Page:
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The issues and concerns of Chipko are still alive today

Press Club, Dehradun
October 21, 2004

Bali Devi being greeted by Maasai women in Kenya. (courtesy of IISD)The Alliance for Development organized a press conference at the Press Club, Dehra Dun on 21 October 2004, on the return of Bali Devi and Biju Negi from the Global Women’s Assembly on Environment, at Nairobi (Kenya). The following Press Note was circulated to the media on the occasion.

About 200 women from over 50 countries took part in the Global Women’s Assembly on Environment. Women as the Voice for the Environment, organized by UNEP at Nairobi (Kenya) on 11-13 October 2004. From India, Dr Srilatha Batliwala (Hauser Centre for Non-Profit Organizations, Bangalore), Ms. Bali Devi Rana (Chipko and Nanda Devi Campaign, Niti valley, Chamoli, Garhwal) and Biju Negi (UN Consultant and Beej Bachao Andolan, Garhwal) took part in this conference.

In view of the Beijing Women’s Conference completing ten years in 2005, the Nairobi Assembly became additionally important, and toward this UNEP set up a network of women environment ministers of 15 countries, five of which were represented at this conference. The Global Women’s Assembly underlined concern that many of the agreements and promises made at various international gatherings since the UN Environment Conference at Copenhagen in 1972 remained unfulfilled, and that this was partly due to policies of globalization, militarization, fundamentalism and market-based economic models. The women stressed the need to have harmony between the macro economic policies, human rights, gender equality and environmental conservation for sustainable global development.

It was of particular interest for India that of the three women invited to share the stage with Nobel Peace Prize Winner 2004, Prof. Wangari Maathai and address the audience, two were ours — Ms. Bali Devi and Dr Srilatha Batliwala. This invitation to Bali Devi was an honour to the entire women of Uttarakhand who have continued to carry out non-violent struggle for their rights and for solution to their problems. One major reason to remember after 30 years, the most dramatic and discussed action by the women of village Reni during the Chipko Movement, was that the concerns and issues raised by the Chipko then are just as alive today — perhaps in an even more widespread and demoniac form. The basic tenet behind the Chipko was the intrinsic human-forest relationship, just as valid today as it was three decades ago. The irony of the success of the Chipko Movement was that in its aftermath, the various government policies and programmes have continuously sought to rend asunder this interdependent relationship. During the Chipko, the people acted in their traditional role of conservationist, a role which the government confiscated for itself thereafter and the people were now seen as the enemy of the forests.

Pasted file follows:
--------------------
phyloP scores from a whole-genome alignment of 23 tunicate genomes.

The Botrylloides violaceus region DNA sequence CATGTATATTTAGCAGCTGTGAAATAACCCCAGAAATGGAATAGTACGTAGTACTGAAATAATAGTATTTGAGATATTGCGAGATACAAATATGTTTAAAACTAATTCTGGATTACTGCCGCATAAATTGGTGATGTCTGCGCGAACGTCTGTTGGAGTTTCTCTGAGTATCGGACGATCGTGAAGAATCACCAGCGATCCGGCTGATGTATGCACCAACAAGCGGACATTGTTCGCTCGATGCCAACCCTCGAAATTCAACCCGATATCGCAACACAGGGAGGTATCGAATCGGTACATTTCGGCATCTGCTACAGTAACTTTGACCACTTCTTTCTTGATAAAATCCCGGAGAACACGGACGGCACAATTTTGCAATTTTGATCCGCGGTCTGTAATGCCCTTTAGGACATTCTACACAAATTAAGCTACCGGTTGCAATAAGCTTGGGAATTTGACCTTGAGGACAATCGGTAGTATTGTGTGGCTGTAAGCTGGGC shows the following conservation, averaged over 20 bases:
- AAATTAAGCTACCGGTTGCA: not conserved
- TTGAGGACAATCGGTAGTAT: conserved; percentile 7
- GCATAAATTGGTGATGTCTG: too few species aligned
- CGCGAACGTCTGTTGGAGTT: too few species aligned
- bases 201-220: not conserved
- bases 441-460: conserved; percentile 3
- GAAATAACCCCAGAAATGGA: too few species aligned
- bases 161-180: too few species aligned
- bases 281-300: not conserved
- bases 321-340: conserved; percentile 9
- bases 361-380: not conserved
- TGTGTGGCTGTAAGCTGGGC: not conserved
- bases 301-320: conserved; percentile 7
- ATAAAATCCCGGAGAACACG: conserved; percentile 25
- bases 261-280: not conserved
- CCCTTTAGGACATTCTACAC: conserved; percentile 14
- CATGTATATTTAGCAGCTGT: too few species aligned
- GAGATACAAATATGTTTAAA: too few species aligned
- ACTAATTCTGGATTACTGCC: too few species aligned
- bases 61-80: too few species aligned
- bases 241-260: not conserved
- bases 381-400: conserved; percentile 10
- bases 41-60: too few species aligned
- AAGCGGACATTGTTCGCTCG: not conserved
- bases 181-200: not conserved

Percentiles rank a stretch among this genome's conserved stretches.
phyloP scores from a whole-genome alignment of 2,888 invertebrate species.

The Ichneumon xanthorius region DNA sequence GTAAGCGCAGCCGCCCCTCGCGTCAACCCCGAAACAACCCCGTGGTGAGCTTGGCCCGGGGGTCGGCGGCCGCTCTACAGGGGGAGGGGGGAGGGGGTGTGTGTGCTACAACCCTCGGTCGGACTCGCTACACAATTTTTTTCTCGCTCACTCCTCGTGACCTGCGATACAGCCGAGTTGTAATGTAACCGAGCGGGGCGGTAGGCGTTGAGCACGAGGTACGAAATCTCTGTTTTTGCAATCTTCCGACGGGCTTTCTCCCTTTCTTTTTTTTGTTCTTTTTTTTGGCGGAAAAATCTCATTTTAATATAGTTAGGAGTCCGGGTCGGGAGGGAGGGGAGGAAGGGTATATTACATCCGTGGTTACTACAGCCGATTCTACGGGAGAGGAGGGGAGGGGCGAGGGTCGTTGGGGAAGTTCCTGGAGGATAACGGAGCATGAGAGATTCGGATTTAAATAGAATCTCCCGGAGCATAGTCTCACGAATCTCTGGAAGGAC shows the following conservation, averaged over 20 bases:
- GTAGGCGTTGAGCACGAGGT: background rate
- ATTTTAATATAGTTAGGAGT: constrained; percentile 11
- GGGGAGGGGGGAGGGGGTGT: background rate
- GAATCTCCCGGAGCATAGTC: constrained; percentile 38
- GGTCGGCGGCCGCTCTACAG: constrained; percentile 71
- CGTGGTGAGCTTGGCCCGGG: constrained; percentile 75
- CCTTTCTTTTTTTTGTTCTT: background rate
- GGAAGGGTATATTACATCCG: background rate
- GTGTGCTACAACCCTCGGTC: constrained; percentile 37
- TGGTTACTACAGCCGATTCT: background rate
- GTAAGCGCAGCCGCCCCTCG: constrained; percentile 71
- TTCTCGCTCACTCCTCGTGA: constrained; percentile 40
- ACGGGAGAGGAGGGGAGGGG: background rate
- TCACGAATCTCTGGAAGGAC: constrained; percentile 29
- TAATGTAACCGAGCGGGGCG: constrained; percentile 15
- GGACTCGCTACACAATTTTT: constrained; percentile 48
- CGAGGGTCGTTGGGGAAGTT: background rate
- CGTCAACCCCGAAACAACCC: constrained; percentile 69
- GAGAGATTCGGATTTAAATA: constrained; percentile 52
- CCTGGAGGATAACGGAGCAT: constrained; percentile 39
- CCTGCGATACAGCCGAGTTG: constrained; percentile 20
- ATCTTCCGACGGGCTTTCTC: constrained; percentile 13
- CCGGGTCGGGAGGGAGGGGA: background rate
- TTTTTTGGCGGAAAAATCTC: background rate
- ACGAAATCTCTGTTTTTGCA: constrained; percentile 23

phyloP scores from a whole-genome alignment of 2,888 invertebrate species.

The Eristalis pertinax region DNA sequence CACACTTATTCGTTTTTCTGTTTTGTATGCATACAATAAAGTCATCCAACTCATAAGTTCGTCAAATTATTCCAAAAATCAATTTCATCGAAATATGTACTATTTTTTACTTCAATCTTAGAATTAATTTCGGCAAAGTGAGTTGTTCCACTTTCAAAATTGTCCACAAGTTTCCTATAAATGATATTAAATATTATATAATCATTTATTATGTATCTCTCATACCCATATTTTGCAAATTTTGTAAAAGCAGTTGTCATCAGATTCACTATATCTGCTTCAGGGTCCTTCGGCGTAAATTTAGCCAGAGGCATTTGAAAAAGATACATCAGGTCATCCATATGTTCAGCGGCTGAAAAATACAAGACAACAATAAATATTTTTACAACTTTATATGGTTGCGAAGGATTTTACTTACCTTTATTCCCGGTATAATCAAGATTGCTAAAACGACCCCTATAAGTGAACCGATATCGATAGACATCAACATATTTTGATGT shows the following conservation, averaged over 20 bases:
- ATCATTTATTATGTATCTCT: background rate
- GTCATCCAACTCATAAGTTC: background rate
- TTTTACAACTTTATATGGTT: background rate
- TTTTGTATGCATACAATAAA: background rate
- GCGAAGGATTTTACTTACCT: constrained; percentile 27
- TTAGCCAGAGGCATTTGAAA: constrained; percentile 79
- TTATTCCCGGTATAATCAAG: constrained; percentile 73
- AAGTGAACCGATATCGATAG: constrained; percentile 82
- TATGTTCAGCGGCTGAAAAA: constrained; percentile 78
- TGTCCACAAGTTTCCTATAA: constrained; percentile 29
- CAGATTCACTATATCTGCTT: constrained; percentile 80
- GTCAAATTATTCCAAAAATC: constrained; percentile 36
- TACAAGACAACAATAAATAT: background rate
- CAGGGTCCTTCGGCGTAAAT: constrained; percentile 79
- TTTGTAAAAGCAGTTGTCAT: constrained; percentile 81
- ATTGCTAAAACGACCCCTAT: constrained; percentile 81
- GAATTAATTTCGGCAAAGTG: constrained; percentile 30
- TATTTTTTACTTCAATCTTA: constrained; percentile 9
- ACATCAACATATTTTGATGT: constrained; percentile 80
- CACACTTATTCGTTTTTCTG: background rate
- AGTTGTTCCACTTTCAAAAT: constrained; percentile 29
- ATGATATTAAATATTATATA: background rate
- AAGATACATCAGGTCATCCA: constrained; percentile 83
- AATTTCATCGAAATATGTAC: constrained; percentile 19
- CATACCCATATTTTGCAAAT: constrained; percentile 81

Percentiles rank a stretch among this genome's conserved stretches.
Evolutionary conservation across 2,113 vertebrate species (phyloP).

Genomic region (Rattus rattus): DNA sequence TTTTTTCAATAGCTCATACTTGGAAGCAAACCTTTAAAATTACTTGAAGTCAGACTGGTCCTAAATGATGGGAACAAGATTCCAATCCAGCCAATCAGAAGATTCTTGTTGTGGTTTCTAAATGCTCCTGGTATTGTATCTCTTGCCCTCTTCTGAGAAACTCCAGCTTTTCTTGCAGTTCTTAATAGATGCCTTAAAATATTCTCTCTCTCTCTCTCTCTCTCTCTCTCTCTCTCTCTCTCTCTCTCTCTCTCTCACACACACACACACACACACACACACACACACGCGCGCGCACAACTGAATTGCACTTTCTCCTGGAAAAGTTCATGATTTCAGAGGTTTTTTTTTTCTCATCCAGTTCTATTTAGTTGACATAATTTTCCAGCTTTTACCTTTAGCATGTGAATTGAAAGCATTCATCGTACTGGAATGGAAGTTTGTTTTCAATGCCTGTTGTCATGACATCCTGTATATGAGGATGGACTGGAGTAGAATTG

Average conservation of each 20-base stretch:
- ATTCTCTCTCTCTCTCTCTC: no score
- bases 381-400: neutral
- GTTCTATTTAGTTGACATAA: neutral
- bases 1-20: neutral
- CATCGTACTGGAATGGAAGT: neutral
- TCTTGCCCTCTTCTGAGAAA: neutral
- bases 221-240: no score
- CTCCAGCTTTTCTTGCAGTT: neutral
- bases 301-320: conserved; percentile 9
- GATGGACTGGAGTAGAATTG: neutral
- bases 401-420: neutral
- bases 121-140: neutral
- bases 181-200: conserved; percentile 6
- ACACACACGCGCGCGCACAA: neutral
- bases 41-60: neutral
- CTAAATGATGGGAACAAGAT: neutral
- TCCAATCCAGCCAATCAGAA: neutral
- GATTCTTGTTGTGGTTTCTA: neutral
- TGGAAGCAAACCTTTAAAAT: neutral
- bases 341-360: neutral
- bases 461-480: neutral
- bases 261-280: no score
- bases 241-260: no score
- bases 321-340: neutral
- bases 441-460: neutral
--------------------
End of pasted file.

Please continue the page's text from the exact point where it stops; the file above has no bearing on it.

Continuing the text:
After the Chipko, when the activists returned to their homes, an even stricter ban was imposed on their traditional rights in the name of environmental conservation through declaration of national parks. Elsewhere, the food security of the people was endangered and their traditional and ecologically-appropriate agriculture and knowledge systems marginalized through imposition of Green Revolution principles and technologies. These two broad issues, later developed as the two main branches of the Chipko — the Jhapto Cheeno Andolan or The Nanda Devi Campaign in Chamoli Garhwal and the Beej Bachao Andolan (Save Seeds Movement) in Tehri Garhwal.

At a Peer Review Meeting in November 2003 at Nairobi, Biju Negi raised this aspect of the Chipko Movement, and as a result it was decided to invite at the 2004 Global Assembly one Chipko grassroots woman. On return, after discussion with the two current streams of the Chipko, it was decided to extend this invitation to Bali Devi of village Reni, Chamoli Garhwal. Thereafter, assuming that the problems of environment and development were applicable equally to the entire state, it was thought that Bali Devi should represent the concerns of the women of the entire Uttarakhand. In a transparent, participatory manner, issues and points were invited from various people’s and non-government organizations and these were included in Bali Devi’s address to the Global Assembly. These included — the issue of women’s right to land and natural resources, the growing pressure of multinational companies on traditional seeds and agriculture and thereby increasing food insecurity, displacement from a network of large and small dams all across the state, social, physical and environmental disruption from mining, linking of CBOs to market and thereby marginalizing the role and capacity of the women, treating the people as mere beneficiaries in government programmes, negation of traditional knowledge systems through imposition of foreign knowledge systems and models in agriculture, tourism, etc.

At the Nairobi, Global Women’s Assembly on Environment, it was underlined that the first victims of such plans, programmes and problems were the women, since it is they who bear the major weight of the mountains on their shoulders.